It began with a gift some 17 years ago, a donation of money and at once an act of philanthropy and preservation.
The 1975 gift from Fairleigh S. Dickinson Jr. rescued and restored the historic Dr. Daniel Fisher house on Main street in Edgartown. It was also the beginning of the Martha’s Vineyard Historical Preservation Society.
Today the preservation society owns several properties throughout the Vineyard, including the Old Whaling Church in Edgartown, the Old Schoolhouse Museum in Vineyard Haven and the Flying Horses Carousel in Oak Bluffs. It owns some 80 per cent of the stock in the North Water Street Corporation. It sponsors well-known annual events including Taste of the Vineyard and the Empire Brass Quintet. And even though it is prominent among charitable organizations on the Vineyard, the mission of the preservation society is not widely understood. Some think at times its presence is too quiet, too passive. Often it is confused with the Dukes County Historical Society.
But no more.
The Martha’s Vineyard Historical Preservation Society is at a juncture, an important and critical point of change which includes a new director, a new name and a strongly redefined mission.
“It has become apparent we need to chart a strong and different course for our future,” wrote the planning committee in a recent special report to the society trustees.
Among other things, the report recommends changing the name of the society and sets a crisp list of priorities for the organization. “The report was enthusiastically endorsed by the trustees,” said Carole M. Berger, president of the preservation society, this week. Mrs. Berger and trustee Ted Farrow spoke with the Gazette about the society’s desire to strike out in a new direction and to shed some of its old image and old ways of thinking.
Already it has begun.
The preservation society announced this week that it has named a new executive director to succeed Jane Chittick, who left the organization in August. Christopher Scott, a resident of Boston and a longtime seasonal resident of the Vineyard, will take over as the new director on Dec. 1. Mr. Scott has a strong planning background plus 20 years of experience in historic preservation, architectural conservation and helping direct nonprofit organizations. He was the founding director of the Massachusetts Office for Historic Landscape Preservation, and for the past two years has directed a coalition of leading civic groups in New York city.
Soon too the society will have a new name. Pending a formal vote by the trustees and bylaw amendments, the name will be changed to the Martha’s Vineyard Preservation Trust.
And perhaps most important, the society is in the process of reshaping its mission. “Many of the board members feel strong that we have fallen into a maintenance atmosphere,” said Mrs. Berger. The report of the planning committee underscores her remarks. The committee wrote: “At the present time less than 15 cents of every dollar given to us is directed to our founding purpose: to generate and maintain a progressive preservation program on Martha’s Vineyard. The remainder is spent on administrative overhead including salaries, utilities and insurance. We must do better.” The society has an annual operating budget of about $250,000.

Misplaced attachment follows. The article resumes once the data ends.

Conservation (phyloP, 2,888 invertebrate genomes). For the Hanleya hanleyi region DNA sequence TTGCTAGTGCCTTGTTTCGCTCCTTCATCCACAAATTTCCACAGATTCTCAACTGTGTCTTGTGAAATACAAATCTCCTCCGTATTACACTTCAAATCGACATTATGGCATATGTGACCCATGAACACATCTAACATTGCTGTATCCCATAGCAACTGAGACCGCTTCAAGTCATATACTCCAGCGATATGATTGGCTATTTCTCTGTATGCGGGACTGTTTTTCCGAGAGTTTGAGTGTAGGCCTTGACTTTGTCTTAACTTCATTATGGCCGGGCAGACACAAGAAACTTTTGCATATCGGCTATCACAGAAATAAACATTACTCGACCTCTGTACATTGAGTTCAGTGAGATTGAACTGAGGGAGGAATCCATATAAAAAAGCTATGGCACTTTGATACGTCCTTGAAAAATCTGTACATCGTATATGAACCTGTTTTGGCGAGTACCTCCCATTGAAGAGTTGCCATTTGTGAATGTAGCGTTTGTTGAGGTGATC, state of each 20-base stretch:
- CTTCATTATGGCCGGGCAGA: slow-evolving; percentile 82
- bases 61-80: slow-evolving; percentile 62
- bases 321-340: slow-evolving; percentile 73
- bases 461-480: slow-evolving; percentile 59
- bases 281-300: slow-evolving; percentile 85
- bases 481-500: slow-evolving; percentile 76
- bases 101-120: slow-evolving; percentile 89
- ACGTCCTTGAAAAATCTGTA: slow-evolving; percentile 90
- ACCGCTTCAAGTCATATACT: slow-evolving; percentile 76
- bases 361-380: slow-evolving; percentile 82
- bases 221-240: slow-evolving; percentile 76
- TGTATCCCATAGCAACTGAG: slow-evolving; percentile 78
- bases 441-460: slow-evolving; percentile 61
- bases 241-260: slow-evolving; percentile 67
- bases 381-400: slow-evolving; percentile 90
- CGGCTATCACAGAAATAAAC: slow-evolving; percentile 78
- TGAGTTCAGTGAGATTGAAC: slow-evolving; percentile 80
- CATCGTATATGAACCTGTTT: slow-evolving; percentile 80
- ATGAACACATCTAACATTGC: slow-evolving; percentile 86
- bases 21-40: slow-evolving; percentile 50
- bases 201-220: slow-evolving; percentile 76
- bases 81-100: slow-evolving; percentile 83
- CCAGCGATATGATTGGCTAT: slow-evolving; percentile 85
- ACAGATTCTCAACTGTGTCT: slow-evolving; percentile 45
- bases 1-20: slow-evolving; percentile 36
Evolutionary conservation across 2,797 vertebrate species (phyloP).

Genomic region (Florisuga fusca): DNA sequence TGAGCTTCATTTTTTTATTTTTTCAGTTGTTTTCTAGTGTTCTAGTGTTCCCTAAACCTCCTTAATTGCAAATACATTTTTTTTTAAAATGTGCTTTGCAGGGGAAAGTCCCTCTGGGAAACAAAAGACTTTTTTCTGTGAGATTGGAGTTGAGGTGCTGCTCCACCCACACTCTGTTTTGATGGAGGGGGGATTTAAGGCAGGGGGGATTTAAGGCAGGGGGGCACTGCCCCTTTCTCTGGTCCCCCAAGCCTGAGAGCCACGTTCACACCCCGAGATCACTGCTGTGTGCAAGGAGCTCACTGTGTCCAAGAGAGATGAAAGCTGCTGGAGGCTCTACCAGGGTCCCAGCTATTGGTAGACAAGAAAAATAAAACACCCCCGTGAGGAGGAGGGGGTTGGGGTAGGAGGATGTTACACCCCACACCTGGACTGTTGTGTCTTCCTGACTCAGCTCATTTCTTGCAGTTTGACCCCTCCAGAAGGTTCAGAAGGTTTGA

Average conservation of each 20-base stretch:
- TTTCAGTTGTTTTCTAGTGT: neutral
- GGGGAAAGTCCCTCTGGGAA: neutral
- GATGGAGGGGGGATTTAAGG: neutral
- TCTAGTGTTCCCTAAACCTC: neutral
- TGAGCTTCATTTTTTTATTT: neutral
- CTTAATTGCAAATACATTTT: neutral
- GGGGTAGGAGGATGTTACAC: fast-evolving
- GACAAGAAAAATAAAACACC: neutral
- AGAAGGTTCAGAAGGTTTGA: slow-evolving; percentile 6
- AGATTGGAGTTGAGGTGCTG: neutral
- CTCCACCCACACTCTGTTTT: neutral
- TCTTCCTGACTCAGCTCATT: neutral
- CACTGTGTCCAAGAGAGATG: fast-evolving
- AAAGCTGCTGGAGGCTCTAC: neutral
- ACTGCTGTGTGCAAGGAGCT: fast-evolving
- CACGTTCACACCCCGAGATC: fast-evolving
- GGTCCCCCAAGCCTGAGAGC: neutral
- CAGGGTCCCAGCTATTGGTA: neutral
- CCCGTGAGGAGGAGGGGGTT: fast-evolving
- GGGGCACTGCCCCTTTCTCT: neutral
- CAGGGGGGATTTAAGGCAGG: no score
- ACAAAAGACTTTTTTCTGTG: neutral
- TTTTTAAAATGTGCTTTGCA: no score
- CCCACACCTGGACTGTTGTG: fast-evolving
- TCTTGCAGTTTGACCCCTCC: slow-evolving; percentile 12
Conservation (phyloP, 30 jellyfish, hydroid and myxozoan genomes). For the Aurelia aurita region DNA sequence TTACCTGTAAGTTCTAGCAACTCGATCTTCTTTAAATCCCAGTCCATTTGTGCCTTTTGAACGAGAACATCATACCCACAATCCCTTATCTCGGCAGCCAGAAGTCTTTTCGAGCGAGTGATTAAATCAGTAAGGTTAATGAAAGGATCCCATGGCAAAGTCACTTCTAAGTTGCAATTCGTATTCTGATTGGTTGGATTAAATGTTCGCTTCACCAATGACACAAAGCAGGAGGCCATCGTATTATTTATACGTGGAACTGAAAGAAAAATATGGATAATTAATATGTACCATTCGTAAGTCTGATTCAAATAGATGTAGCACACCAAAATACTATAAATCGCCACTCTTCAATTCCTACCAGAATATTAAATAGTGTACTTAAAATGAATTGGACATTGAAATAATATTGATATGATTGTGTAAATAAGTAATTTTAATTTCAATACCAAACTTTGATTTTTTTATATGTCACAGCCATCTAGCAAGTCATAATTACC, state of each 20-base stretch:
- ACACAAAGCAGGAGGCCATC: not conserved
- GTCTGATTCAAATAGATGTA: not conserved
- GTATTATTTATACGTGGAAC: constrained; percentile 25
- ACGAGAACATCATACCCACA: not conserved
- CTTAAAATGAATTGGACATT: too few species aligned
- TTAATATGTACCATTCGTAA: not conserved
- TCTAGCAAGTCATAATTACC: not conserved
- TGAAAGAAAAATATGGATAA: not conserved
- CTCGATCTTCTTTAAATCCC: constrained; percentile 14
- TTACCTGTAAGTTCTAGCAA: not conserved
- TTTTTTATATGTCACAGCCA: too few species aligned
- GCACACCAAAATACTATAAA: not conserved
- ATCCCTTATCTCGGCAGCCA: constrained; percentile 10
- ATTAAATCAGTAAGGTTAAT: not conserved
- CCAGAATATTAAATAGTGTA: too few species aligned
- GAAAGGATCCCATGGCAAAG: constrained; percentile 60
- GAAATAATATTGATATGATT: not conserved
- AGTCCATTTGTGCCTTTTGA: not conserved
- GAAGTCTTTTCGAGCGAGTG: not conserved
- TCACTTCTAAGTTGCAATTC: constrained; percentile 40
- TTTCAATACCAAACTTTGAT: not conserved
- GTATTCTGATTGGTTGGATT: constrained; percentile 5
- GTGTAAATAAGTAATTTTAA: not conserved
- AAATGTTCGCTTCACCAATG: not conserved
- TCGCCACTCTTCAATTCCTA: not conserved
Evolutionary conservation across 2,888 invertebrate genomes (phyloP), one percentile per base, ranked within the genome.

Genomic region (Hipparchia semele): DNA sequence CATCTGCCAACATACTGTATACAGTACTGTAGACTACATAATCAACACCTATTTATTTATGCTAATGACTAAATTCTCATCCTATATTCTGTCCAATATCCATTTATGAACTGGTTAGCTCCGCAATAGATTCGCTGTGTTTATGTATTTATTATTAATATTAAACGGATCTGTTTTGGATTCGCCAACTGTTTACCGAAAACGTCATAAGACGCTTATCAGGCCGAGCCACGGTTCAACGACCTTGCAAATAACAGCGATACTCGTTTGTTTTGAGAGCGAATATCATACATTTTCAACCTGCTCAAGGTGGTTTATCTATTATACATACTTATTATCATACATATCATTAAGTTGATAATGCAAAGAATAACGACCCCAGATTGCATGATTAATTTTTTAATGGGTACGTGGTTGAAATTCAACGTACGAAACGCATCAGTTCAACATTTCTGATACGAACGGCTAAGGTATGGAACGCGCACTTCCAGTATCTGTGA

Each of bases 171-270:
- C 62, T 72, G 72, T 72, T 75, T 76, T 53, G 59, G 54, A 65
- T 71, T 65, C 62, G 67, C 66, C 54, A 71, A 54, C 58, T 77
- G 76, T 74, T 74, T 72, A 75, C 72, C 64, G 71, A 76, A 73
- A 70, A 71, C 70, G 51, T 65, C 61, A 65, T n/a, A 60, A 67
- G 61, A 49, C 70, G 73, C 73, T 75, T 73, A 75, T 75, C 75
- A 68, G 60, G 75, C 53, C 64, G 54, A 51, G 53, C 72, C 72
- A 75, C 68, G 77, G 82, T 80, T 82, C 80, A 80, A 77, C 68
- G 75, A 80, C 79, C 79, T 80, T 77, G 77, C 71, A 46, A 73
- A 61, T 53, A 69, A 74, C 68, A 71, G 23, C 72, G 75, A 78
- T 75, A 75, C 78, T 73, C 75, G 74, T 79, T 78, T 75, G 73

Long-range goals recommended by the planning committee include a survey of architecturally significant and historic Vineyard properties, having an active acquisition project on deck at all times and recognizing others for their role in preservation. Eventual plans call for liquidating the North Water Street Corporation and selling the properties (historic buildings used for commercial and retail business). “We need to reinvest and broaden our program,” said Mr. Farrow.
Plans also call for redesigning the park and grounds adjoining the Old Whaling Church and Fisher house, to make them more inviting and accessible for activities such as outdoor concerts and theatre.
Mr. Farrow hopes to see the society acquire a stronger Island-wide image. And Mrs. Berger said she wants to see the society be more of a leader in developing the role of the Old Whaling Church as a performing arts center. She said: “We have booked a lot of events for the Whaling Church. But it has become a sort of ‘rent-it-for-the-night’ place. I think where we fell short was in not sponsoring more events ourselves. We should assume some sort of leadership by sponsorship, and I think we need to begin to reach out in a different way.”
One way to do this, she said, is through educational programs for children.
But Mrs. Berger said the real key to a new image for the preservation society lies in redefining preservation. She said: “Preservation means architectural heritage. But preservation must be tied to use. It’s not enough just to paint it and preserve it and look at it. It’s how these places fit into this century and where we are now.”
Mr. Farrow added: “When I think about what was important to me as a child on this Island I always remember what other people told me was important, like the Gay Head Light....If we do the proper job of preserving, we are saving a structure with a history that will have a new use for people for whom the history is not immediately important. You pass it from generation to generation through use.”